The first time you go to the site, you select the charity of your choice. Then a small percentage of every purchase made through that link is donated! Giving money without expending extra money? Love it.

Thanks to technology, we have more ways than ever to give back to our communities. You don't have to have a big bank account or a full gas tank to drive to the nearest soup kitchen. These small wins add up. Our collective power to change the world — even while we're in our pajamas — is kind of awesome.

So get out there stay right there and start doing some good!

Simon & Garfunkel's song "Bridge Over Troubled Water" has been covered by more than 50 different musical artists, from Aretha Franklin to Elvis Presley to Willie Nelson. It's a timeless classic that taps into the universal struggle of feeling down and the comfort of having someone to lift us up. It's beloved for its soothing melody and cathartic lyrics, and after a year of pandemic challenges, it's perhaps more poignant now than ever.

A few years a go, American singer-songwriter Yebba Smith shared a solo a capella version of a part of "Bridge Over Troubled Water," in which she just casually sits and sings it on a bed. It's an impressive rendition on its own, highlighting Yebba's soulful, effortless voice.

But British singer Jacob Collier recently added his own layered harmony tracks to it, taking the performance to a whole other level.

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Images courtesy of John Scully, Walden University, Ingrid Scully
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Since March of 2020, over 29 million Americans have been diagnosed with COVID-19, according to the CDC. Over 540,000 have died in the United States as this unprecedented pandemic has swept the globe. And yet, by the end of 2020, it looked like science was winning: vaccines had been developed.

In celebration of the power of science we spoke to three people: an individual, a medical provider, and a vaccine scientist about how vaccines have impacted them throughout their lives. Here are their answers:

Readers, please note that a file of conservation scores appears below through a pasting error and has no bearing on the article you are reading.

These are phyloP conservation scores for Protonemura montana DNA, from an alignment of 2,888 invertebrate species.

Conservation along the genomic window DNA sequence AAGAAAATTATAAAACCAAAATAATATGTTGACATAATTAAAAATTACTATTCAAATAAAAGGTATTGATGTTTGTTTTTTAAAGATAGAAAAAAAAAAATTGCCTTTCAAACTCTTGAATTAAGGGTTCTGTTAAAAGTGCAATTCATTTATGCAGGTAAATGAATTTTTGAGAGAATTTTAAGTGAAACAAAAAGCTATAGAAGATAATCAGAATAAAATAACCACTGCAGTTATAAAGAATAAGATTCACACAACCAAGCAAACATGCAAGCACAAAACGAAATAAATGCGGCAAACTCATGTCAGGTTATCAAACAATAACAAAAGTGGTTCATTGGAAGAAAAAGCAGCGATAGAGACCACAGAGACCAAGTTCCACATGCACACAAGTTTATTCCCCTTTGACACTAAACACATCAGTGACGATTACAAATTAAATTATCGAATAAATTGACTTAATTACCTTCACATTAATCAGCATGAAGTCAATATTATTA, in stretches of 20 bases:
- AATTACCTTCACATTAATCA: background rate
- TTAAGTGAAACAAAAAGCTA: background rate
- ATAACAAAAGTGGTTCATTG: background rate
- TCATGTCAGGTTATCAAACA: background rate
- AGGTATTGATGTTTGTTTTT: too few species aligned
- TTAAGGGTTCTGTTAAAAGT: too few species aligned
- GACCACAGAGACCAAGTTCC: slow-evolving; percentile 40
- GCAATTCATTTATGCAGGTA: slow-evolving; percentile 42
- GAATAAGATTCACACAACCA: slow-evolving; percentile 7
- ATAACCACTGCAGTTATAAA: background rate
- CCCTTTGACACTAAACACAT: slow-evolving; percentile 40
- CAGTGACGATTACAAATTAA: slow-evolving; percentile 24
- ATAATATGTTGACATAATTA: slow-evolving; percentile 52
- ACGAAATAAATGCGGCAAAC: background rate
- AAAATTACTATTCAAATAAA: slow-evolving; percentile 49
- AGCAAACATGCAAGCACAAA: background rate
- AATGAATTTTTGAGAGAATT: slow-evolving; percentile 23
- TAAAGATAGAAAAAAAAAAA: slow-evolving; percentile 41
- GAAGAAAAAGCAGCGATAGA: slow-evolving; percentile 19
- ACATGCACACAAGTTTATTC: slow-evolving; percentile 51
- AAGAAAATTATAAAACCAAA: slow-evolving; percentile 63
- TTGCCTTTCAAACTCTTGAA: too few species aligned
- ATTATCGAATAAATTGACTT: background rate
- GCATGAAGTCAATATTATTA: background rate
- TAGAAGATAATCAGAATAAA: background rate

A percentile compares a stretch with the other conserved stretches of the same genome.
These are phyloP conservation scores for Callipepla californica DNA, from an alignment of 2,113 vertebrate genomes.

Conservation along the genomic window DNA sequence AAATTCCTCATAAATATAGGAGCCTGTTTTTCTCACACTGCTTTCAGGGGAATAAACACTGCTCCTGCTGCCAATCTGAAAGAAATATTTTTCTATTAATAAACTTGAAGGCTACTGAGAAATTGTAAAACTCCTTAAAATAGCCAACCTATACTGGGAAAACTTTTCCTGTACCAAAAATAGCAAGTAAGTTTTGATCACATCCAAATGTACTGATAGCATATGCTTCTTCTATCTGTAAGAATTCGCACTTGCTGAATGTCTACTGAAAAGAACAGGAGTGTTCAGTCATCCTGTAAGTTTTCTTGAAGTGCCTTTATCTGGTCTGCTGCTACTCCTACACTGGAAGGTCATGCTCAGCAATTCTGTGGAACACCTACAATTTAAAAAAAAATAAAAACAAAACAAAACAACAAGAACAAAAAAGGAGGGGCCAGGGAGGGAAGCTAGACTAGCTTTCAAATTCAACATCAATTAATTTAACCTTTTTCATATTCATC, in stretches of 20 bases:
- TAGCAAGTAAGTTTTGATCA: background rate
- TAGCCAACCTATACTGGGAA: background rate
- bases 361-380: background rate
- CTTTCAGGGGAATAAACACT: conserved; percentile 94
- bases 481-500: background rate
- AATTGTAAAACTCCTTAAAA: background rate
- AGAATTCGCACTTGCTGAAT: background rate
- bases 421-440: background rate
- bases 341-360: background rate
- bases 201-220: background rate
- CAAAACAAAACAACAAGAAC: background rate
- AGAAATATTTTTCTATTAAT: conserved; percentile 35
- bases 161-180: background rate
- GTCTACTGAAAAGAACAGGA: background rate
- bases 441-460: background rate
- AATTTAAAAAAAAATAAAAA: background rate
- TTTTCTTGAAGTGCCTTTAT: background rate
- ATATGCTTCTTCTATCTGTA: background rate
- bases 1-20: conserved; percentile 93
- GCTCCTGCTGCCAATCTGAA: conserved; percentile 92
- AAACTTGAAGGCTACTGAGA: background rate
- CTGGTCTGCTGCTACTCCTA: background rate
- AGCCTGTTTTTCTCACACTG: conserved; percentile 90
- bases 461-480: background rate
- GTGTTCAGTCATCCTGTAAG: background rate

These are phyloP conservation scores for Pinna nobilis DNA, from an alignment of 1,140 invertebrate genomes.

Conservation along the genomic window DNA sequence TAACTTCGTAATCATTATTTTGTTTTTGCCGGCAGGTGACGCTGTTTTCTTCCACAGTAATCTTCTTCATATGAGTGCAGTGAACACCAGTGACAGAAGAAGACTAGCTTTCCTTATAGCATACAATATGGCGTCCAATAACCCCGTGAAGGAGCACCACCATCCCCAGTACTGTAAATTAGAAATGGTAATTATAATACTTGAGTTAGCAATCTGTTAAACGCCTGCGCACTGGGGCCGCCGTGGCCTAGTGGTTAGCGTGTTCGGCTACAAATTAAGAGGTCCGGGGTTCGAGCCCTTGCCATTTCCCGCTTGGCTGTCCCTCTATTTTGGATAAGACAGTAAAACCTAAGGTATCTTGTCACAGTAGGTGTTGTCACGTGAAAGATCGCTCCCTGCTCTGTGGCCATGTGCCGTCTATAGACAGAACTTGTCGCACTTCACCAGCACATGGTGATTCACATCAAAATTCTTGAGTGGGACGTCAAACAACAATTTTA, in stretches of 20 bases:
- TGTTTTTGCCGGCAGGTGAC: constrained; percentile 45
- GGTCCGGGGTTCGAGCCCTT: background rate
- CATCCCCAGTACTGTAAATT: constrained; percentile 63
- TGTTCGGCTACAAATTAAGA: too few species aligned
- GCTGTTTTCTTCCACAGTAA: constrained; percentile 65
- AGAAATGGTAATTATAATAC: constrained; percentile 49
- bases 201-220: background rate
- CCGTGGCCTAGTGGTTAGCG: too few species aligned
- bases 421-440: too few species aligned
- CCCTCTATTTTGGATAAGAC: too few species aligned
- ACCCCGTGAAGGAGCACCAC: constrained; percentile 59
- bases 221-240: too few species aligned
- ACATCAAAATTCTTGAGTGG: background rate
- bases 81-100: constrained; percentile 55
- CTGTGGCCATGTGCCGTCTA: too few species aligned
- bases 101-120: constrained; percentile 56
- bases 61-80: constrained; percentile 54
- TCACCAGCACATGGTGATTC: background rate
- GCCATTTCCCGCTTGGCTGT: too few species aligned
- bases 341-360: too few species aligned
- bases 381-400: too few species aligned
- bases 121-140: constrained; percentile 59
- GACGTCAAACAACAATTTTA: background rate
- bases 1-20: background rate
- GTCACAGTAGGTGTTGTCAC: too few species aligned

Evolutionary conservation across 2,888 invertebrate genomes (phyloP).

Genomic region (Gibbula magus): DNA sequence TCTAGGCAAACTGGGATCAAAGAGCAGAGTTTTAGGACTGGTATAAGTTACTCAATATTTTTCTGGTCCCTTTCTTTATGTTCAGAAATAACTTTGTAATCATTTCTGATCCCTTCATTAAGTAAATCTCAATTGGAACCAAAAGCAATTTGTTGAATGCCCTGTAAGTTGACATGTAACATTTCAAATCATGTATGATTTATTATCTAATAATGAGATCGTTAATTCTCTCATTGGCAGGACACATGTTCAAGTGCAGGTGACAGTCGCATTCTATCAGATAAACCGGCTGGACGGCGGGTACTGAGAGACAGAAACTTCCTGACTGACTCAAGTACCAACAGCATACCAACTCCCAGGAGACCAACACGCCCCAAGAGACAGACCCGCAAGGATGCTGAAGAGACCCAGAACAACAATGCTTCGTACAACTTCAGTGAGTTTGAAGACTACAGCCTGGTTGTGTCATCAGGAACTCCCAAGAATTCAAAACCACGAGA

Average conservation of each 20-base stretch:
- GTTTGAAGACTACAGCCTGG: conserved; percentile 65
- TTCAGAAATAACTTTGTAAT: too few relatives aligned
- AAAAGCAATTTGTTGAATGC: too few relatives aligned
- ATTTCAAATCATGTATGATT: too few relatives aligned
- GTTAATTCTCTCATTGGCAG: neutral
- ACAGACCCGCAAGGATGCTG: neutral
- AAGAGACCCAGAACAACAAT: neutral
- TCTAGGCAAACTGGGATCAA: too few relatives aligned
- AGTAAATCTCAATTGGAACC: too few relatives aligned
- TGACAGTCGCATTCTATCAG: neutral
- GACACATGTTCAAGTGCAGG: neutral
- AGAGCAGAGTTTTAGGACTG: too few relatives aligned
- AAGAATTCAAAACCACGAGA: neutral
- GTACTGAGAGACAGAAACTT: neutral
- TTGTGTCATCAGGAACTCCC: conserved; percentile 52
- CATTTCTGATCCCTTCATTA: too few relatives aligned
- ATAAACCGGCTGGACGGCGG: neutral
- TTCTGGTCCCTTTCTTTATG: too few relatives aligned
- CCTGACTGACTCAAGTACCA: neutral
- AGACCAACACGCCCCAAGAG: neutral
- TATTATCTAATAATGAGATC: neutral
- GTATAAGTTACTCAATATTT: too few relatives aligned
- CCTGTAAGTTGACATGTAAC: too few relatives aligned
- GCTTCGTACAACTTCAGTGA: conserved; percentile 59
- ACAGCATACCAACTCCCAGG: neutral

John Scully, 79, resident of Florida

Photo courtesy of John Scully

When John Scully was born, America was in the midst of an epidemic: tens of thousands of children in the United States were falling ill with paralytic poliomyelitis — otherwise known as polio, a disease that attacks the central nervous system and often leaves its victims partially or fully paralyzed.

"As kids, we were all afraid of getting polio," he says, "because if you got polio, you could end up in the dreaded iron lung and we were all terrified of those." Iron lungs were respirators that enclosed most of a person's body; people with severe cases often would end up in these respirators as they fought for their lives.

John remembers going to see matinee showings of cowboy movies on Saturdays and, before the movie, shorts would run. "Usually they showed the news," he says, "but I just remember seeing this one clip warning us about polio and it just showed all these kids in iron lungs." If kids survived the iron lung, they'd often come back to school on crutches, in leg braces, or in wheelchairs.

"We all tried to be really careful in the summer — or, as we called it back then, 'polio season,''" John says. This was because every year around Memorial Day, major outbreaks would begin to emerge and they'd spike sometime around August. People weren't really sure how the disease spread at the time, but many believed it traveled through the water. There was no cure — and every child was susceptible to getting sick with it.

"We couldn't swim in hot weather," he remembers, "and the municipal outdoor pool would close down in August."

Then, in 1954 clinical trials began for Dr. Jonas Salk's vaccine against polio and within a year, his vaccine was announced safe. "I got that vaccine at school," John says. Within two years, U.S. polio cases had dropped 85-95 percent — even before a second vaccine was developed by Dr. Albert Sabin in the 1960s. "I remember how much better things got after the vaccines came out. They changed everything," John says.